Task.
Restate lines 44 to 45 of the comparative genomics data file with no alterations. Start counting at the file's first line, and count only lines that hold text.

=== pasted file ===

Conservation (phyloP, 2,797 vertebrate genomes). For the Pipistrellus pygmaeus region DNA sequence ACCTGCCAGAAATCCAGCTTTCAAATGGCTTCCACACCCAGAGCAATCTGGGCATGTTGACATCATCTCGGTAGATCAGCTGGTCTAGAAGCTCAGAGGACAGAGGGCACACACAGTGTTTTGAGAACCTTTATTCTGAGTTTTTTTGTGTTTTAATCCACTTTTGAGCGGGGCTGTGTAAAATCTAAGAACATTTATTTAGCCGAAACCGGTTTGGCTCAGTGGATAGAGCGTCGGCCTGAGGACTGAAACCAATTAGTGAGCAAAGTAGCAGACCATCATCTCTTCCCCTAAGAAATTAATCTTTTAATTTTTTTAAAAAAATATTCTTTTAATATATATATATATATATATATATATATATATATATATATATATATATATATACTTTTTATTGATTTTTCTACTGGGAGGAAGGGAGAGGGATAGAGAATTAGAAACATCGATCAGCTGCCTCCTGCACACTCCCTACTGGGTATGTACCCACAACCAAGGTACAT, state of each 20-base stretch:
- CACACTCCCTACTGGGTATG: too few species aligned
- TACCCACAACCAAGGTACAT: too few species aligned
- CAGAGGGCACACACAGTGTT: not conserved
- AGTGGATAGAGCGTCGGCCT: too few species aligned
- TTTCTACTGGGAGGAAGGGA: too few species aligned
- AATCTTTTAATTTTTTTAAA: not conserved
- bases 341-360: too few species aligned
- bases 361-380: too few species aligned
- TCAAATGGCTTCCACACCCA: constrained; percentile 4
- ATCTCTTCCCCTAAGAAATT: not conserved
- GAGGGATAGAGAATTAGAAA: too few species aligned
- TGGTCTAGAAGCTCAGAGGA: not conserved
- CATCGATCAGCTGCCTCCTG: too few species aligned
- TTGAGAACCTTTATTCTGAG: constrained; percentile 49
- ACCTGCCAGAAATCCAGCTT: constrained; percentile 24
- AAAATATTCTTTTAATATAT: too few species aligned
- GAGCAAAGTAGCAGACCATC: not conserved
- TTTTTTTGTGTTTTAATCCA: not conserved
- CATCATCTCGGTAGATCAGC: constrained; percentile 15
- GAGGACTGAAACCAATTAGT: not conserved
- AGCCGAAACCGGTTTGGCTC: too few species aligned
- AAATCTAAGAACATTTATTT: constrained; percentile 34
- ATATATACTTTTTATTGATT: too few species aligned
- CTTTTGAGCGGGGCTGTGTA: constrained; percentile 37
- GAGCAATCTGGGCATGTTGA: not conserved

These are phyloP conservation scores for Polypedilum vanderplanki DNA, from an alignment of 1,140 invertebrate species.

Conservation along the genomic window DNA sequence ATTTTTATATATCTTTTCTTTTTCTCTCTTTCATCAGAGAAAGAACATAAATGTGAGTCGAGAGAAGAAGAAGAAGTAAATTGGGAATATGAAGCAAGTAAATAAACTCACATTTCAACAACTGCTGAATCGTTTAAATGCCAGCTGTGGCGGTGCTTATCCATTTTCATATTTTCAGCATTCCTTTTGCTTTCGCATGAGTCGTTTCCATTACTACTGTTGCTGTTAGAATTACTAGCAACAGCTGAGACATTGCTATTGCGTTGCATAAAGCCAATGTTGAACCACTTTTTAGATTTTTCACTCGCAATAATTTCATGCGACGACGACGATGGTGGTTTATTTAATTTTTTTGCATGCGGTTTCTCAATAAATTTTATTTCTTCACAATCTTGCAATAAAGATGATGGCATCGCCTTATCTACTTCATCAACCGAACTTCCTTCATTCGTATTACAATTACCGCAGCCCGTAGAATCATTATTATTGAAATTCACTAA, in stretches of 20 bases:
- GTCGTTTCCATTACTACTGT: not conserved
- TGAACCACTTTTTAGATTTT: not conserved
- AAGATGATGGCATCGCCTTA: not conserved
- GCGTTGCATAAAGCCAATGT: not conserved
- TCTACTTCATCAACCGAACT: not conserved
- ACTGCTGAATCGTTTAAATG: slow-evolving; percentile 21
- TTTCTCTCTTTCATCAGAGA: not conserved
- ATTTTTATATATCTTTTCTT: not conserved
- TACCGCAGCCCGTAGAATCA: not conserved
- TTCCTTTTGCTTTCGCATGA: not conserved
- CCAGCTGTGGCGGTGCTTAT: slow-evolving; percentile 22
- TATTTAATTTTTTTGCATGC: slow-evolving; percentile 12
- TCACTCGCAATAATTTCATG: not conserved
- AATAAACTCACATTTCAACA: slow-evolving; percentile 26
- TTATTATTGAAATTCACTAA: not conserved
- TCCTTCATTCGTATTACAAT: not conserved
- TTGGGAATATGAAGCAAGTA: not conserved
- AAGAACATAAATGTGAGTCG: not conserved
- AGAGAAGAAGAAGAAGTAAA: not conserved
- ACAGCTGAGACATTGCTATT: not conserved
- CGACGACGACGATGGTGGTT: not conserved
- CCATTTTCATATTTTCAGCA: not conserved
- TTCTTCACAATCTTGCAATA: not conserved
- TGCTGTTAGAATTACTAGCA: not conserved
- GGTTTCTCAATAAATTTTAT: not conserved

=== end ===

- TCCTTCATTCGTATTACAAT: not conserved
- TTGGGAATATGAAGCAAGTA: not conserved